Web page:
The state of wholesale energy

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We're committed to fair prices that truly reflect the cost of the energy we supply you. In this blog, we'll give insight into what's going on in the global wholesale energy market, to help you better understand trends in UK tariff prices.

Why are wholesale prices so important? The wholesale market is where suppliers buy the energy that they give to customers. Our cost to buy energy makes up a large chunk of every customer’s bill (typically around 40%) which means when the markets change significantly, our tariffs need to adjust as well.

July 2021: Wholesale energy prices are going through one of the steepest rises we’ve ever seen.

2020 was truly a year like no other – we've written at length about how the pandemic affected energy prices, both in the home and across the global wholesale market.

Prices dropped sharply over the first half of last year in response to a 20% drop in national energy demand (mainly from businesses closing down), but then began to steadily rise back up again as the world started to get back on its feet, and they've kept rising ever since.

In February 2021, Ofgem announced an increase to their energy price cap to adjust for wholesale prices rising. At that point, prices were 33% higher than they were 6 months before.

Since then, prices have kept rising dramatically. Right now, the wholesale cost of UK energy is over 50% higher than it was in February.

Why are global energy prices increasing so much?

We asked our energy-buying boffin, Nick, for his thoughts:

A photo of Nick Speechley

For starters, a fairly high portion of UK energy still comes from burning gas. Gas storage across Europe is currently 33% below the 5 year average for this time of year, and expectations of tight supply next winter are raising gas and power prices.

What’s more, an unexpectedly cold winter and strong post-Covid industrial demand across China raised prices in Asia, so Liquified Natural Gas (LNG) cargoes are currently favouring Asia over European gas hubs, raising prices here too. This is making the supply shortage in Europe worse too.

Russia's Gazprom also supplies gas to Europe through a number of pipelines. One of the major pipelines used to supply gas from Russia to Europe runs through Ukraine and sometimes local tensions can cause challenges here. In 2021 the flow of gas from Russia into Europe has already remained lower than expected despite European gas prices hitting 13 year highs. A new pipeline that will bypass Ukraine and run under the Baltic sea (NordStream2) is due to come on supply in 2021 and consequently the market expects the price of energy to fall in 2022.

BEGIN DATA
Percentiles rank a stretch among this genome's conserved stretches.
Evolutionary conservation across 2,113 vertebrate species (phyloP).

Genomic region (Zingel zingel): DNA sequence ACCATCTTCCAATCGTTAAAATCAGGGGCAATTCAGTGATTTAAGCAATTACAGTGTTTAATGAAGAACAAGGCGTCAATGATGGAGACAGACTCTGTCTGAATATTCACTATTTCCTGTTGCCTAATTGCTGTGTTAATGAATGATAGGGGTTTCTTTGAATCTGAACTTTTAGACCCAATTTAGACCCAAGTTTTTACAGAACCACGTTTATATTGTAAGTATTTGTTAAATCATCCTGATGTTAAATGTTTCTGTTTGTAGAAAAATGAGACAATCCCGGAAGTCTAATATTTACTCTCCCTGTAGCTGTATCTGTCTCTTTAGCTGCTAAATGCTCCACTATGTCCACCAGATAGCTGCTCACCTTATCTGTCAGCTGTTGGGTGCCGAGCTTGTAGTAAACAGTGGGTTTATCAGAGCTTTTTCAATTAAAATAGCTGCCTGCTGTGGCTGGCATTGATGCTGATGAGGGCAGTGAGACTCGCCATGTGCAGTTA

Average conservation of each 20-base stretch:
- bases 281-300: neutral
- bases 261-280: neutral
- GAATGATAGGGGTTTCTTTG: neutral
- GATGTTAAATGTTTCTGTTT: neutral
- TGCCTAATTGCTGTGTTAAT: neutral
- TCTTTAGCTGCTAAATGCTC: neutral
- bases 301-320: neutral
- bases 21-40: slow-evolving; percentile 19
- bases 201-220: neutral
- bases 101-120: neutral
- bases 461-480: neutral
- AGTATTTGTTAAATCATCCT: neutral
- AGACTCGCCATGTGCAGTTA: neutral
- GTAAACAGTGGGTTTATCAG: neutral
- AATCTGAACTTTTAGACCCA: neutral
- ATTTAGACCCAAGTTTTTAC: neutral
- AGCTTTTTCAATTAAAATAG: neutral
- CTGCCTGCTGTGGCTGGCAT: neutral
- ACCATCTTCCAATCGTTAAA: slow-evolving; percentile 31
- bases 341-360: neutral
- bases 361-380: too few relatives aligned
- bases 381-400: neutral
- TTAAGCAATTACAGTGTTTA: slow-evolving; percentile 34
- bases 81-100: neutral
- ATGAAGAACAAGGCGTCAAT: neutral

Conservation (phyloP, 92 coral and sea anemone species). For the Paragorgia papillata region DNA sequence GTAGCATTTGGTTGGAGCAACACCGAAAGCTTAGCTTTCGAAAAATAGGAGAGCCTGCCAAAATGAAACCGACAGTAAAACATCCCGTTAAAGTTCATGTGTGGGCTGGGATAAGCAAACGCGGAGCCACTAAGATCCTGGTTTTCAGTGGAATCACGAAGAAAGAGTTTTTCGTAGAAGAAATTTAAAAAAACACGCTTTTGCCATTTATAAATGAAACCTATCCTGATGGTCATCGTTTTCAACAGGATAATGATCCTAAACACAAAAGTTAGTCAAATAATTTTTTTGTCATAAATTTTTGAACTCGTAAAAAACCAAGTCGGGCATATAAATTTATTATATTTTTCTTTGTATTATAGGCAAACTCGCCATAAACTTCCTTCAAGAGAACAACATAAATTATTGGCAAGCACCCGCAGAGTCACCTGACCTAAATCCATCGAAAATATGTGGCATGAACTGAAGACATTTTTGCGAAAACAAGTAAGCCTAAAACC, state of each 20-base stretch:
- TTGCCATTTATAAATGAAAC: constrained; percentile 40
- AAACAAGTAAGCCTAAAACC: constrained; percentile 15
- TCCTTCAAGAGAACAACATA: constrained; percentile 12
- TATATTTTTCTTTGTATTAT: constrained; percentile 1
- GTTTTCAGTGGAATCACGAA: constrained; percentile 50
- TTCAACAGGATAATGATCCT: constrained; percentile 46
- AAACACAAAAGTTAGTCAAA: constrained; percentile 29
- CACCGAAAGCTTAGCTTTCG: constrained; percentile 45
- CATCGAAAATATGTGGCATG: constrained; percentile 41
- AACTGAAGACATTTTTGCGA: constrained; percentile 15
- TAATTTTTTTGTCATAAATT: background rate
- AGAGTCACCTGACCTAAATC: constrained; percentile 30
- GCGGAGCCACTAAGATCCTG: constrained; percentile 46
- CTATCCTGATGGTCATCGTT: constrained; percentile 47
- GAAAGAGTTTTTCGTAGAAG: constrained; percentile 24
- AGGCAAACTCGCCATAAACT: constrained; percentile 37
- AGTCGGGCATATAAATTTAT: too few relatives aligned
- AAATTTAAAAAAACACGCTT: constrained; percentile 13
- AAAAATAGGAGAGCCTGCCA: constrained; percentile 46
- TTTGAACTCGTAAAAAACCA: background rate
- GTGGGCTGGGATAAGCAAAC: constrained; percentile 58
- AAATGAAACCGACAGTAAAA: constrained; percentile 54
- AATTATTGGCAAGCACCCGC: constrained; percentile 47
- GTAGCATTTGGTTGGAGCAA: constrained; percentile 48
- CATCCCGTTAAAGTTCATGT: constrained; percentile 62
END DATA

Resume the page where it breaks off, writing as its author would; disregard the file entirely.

Finally, under UK law power generators that emit carbon into the atmosphere are required to purchase carbon allowances to offset their emissions. The price of these allowances has been increasing steadily over the last 12 months. Since 1 February 2021 the price of the European carbon allowance benchmark has increased by 69%. Coupled with already expensive gas prices, the cost of burning gas to produce power is at multiple year highs.

Nick Speechley, Energy Procurement Expert

What does this mean for Octopus' tariffs?

We're committed to fair tariffs, where your prices reflect the cost of energy, with a small margin on top for us to cover our business costs. When there's sustained changes in the wholesale cost of energy, we do have to adjust accordingly, but we've consistently cut into our margins so we can increase prices as little, and as late as we possibly can.

Of course, we much prefer to bring prices down. We pass savings onto customers whenever we can – at the beginning of last year, when wholesale costs dropped, we were the first supplier to cut prices. We’ll continue to watch what’s going on in wholesale and bring you the very fairest prices we can, forever.

Published on 1st July 2021 by:

image of David Sykes

David Sykes

Head of Data Science

Hey I'm Constantine, welcome to Octopus Energy!

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